The Mission U.S. games on the other hand, are much more than digital, guided tours. They actually require that students mindfully participate and take part in shaping the experience. “For Crown or Colony” might explain that a “jack knife” is “a blade that folds into its handle.” But small facts like these are the extent of game’s taxonomic aspirations. Instead, the information that the game presents to students provides a context in which to better understand the choices they are making. The game’s aim is not to quiz players on who the Sons of Liberty were, or what the Boston Massacre was; its aim is to teach students something about what it meant to deal with these things as part of one’s ordinary daily existence.
Rather than simply hide facts behind clickable objects on the screen and then reward players for remembering them later on, Mission U.S. achieves much more through the complex set of choices it affords students while playing. In “Flight to Freedom,” 14 year old Lucy King has several options in front of her when a fire starts on the plantation, but only students can decide which she will finally choose. The act of doing so helps to keep students interested by directly engaging them in what’s happening. Equally important, if not more so, the level of player choice the game affords gives students a window into life as a slave in the 1800s.
And this possibility is why interactive digital games, browser based or otherwise, can be uniquely useful in the classroom.
As Dr. William Tally, a senior research scientist at the Center for Children and Technology who worked on the project explained to me, “[These games] can be effective ways to model, in an experiential way, some aspects of a historical milieu, for the purposes of problem solving and reflection.”
Once the animations and voice acting help students buy into the game’s digital representation, it’s the conversation mechanics and player agency that can then inspire empathy and deeper understanding. The Mission U.S. games are thus an invitation for further conversation about moments in U.S. history rather than the beginning and end of the lesson.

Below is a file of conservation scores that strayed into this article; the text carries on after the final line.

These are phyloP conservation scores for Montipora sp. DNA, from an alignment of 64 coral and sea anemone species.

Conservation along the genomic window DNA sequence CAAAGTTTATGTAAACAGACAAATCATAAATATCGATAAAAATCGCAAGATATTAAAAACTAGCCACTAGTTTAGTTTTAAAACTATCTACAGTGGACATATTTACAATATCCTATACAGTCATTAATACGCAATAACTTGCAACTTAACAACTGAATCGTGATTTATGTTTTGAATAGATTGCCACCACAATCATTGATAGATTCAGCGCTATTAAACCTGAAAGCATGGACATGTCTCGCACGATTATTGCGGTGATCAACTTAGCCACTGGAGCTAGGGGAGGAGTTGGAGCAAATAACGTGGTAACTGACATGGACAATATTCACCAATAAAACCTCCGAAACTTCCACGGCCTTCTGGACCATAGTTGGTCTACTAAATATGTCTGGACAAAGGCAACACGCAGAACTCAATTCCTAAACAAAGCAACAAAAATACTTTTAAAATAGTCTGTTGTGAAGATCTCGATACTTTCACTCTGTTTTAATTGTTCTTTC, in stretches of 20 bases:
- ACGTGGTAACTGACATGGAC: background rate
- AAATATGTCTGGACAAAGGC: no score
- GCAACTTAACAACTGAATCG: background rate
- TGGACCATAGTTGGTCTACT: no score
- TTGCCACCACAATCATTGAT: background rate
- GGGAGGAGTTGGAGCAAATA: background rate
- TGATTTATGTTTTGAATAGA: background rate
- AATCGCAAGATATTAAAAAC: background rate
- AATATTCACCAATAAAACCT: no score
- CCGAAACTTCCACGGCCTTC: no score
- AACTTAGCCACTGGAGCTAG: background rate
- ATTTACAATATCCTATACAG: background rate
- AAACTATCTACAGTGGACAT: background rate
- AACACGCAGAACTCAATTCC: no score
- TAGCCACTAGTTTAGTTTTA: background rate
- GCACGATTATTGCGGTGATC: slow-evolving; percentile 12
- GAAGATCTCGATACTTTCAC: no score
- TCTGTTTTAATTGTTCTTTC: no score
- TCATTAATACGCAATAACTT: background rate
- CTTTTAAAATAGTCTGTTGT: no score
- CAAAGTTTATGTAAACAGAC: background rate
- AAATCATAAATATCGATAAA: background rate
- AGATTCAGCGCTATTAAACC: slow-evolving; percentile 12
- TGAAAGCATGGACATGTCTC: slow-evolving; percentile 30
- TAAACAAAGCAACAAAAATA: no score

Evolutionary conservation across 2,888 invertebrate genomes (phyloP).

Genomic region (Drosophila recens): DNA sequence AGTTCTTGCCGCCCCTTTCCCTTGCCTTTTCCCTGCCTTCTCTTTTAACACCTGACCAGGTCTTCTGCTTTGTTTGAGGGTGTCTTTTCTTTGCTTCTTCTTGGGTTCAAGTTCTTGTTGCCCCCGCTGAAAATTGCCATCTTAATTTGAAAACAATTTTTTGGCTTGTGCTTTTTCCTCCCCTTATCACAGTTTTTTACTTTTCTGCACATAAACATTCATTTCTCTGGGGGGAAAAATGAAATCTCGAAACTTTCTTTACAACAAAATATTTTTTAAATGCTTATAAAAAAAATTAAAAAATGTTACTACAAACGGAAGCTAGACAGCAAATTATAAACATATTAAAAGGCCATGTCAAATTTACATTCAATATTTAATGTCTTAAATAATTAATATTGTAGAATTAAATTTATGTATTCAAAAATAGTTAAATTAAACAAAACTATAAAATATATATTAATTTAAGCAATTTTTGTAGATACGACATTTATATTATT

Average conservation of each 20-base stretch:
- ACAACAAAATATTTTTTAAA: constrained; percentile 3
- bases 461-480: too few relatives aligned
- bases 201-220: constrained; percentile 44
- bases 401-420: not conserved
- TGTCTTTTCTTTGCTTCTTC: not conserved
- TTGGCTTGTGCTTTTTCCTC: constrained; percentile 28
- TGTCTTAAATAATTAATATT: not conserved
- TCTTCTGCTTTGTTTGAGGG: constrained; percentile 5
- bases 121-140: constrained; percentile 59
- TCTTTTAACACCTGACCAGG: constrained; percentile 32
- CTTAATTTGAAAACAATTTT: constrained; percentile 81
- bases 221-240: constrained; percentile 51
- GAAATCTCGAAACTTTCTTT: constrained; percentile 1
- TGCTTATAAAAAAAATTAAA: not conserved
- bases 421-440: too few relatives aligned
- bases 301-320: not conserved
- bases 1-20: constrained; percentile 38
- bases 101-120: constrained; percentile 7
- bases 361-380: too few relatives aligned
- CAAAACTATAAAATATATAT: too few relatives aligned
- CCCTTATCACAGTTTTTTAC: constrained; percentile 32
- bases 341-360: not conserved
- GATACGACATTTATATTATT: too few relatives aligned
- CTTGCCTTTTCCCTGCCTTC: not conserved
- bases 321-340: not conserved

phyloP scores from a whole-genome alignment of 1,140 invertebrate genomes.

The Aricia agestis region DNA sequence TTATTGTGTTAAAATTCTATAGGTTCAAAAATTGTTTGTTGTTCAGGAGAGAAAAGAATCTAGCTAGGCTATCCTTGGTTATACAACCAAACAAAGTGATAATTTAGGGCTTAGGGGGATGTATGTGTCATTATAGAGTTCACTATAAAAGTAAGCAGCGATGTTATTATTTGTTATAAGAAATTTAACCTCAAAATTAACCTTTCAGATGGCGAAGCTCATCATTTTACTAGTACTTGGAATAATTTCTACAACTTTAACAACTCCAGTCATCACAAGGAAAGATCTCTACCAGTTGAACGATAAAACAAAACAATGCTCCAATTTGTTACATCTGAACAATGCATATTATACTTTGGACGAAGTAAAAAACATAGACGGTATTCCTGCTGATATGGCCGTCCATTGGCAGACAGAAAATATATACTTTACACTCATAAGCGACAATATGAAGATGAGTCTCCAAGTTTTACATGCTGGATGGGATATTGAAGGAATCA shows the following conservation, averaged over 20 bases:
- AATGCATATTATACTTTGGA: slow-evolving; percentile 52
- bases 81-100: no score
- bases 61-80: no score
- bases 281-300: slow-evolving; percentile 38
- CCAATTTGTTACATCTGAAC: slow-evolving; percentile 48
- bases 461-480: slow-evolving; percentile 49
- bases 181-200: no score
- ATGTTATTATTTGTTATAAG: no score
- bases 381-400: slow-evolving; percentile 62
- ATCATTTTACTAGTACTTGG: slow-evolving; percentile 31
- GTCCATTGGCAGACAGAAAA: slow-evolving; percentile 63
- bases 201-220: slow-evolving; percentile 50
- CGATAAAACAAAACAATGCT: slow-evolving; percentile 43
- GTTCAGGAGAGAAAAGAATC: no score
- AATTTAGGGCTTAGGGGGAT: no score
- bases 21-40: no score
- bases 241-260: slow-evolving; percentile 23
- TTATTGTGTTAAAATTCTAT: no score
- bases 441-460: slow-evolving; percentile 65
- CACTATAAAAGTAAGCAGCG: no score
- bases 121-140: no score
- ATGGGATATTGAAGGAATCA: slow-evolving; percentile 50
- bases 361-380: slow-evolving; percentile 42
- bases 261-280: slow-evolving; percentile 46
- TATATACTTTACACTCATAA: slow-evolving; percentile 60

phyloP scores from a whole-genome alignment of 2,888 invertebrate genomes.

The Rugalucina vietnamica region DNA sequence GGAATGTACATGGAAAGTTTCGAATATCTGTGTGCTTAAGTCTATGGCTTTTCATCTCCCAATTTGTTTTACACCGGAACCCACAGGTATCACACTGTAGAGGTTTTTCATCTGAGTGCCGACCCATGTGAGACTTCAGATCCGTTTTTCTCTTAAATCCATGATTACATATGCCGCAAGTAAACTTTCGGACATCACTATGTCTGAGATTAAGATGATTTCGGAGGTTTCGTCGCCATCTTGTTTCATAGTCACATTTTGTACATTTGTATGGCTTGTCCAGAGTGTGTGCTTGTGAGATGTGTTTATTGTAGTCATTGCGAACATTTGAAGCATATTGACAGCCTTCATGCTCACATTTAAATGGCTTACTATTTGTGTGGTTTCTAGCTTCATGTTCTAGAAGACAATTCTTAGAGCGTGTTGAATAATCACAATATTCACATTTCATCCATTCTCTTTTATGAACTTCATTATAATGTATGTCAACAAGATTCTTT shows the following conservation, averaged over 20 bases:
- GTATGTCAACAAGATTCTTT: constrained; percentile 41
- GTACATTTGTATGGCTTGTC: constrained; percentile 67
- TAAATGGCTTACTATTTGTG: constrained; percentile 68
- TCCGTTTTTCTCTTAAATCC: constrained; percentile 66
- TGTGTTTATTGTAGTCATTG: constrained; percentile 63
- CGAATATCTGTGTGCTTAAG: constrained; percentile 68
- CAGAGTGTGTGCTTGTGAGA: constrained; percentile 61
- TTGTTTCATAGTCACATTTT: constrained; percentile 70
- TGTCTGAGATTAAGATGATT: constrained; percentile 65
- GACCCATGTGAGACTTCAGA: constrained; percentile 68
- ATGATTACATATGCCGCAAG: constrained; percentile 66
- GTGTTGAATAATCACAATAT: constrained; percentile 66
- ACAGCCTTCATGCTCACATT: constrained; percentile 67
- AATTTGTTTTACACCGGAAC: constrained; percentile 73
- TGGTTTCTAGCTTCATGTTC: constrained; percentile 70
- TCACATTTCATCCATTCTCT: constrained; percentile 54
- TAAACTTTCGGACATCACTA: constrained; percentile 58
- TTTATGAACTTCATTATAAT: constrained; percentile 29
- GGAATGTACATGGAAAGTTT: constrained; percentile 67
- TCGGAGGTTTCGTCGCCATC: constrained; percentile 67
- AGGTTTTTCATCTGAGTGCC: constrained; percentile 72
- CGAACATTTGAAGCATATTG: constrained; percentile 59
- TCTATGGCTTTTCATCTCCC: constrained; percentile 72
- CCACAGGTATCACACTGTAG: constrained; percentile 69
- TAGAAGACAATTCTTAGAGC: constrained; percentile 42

According to Dr. Tally, “[T]he learning only happens with the reflection and interaction with others around the game experience, and historians’ questions: How was this conflict experienced by people living then? What really caused this to happen, what really was the consequence? How do we know—what evidence is good evidence, and what not? Why does this matter to us today?”
So while digital games can be a useful way to engage younger students, they must be part of a balanced, holistic educational approach. As a supplementary “Teacher’s Guide” notes, “Your students will gain the most from “Flight to Freedom” if their gameplay experiences are supported by classroom activities, discussions, and writing exercises guided by your teaching expertise.”
In other words, neither “Flight to Freedom” nor “For Crown or Colony” is meant as a substitute for the rest of the classroom experience. Instead, both games are aimed at enhancing it in ways traditional textbooks and lectures are necessarily capable of doing. Class presentations, vocabulary tests, and book reports can all help teach students critical historical information.
But it’s not clear that any of those have the same potential to help students simulate experiences and empathize with those who lived history as it unfolded. And with more and more students spending their time with increasingly interactive forms of mass media, interactive narratives like those being created by Mission U.S. might be better positioned to engage young adults in a subject matter that desperately requires it.